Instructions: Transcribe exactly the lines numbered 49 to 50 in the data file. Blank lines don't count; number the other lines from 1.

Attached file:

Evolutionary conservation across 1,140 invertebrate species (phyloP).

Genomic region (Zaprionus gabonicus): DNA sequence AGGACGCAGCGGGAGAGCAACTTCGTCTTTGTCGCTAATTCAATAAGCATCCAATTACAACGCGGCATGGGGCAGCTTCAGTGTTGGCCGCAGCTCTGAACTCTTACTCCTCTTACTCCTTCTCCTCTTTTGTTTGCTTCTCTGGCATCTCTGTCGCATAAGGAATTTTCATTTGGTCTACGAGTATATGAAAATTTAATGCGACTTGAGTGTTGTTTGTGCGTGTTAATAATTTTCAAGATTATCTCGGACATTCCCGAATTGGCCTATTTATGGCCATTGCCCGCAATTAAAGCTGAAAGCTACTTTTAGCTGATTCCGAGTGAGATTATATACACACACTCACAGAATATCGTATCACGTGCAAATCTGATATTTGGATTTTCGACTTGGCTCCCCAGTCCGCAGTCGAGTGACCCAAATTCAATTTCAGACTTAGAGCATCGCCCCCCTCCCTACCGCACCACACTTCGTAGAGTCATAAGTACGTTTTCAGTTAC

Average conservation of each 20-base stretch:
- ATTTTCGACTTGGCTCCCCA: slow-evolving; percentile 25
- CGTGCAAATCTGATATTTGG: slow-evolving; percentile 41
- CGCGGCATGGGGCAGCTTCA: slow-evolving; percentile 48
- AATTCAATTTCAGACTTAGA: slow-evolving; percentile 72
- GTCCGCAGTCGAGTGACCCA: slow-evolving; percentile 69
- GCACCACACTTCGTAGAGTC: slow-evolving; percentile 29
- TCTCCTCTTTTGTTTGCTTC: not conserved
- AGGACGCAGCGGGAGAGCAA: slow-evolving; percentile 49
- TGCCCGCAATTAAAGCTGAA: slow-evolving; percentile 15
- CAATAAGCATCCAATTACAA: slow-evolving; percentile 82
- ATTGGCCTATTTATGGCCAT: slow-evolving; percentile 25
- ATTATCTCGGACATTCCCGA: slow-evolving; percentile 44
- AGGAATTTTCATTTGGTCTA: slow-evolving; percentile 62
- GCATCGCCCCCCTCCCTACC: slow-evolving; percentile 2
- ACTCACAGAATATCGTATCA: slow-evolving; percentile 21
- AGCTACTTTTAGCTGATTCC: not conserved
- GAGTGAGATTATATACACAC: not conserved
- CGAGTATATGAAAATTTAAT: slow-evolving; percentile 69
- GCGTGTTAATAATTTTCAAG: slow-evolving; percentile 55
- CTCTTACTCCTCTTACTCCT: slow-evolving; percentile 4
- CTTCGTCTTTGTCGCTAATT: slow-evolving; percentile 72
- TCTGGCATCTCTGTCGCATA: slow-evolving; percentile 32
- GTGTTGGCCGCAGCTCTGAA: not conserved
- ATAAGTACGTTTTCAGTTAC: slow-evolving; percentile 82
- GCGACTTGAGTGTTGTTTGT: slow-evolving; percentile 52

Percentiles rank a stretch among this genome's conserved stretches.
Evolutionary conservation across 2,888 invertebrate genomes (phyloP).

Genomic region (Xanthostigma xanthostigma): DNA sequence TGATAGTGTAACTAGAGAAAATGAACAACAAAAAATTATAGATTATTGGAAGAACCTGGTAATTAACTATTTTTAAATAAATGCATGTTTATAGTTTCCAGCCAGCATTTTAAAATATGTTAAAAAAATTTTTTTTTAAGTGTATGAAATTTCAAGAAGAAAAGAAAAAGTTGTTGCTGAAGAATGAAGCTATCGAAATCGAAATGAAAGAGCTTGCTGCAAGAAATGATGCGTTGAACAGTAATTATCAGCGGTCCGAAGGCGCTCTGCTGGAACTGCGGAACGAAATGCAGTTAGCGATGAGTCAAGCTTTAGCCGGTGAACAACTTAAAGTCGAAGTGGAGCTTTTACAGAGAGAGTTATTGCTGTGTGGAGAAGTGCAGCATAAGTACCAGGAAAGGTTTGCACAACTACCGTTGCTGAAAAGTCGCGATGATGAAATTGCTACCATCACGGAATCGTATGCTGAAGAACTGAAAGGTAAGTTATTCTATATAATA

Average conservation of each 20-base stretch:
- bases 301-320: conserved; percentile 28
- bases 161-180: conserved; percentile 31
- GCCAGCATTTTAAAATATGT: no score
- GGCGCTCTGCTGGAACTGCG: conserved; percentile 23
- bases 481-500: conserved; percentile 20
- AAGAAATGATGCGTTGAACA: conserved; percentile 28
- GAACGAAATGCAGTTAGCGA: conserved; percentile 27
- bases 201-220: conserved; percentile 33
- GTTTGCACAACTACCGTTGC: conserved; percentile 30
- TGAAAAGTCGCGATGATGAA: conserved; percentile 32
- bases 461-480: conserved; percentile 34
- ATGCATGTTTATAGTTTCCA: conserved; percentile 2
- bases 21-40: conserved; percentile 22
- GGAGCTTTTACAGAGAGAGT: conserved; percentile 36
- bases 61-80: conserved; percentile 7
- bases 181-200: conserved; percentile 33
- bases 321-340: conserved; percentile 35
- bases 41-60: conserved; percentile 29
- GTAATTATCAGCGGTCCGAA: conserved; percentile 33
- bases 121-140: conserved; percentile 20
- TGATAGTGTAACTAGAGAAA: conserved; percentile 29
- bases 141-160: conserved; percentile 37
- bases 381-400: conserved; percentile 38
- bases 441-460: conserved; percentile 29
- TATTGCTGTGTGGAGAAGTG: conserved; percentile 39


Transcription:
- bases 321-340: conserved; percentile 35
- bases 41-60: conserved; percentile 29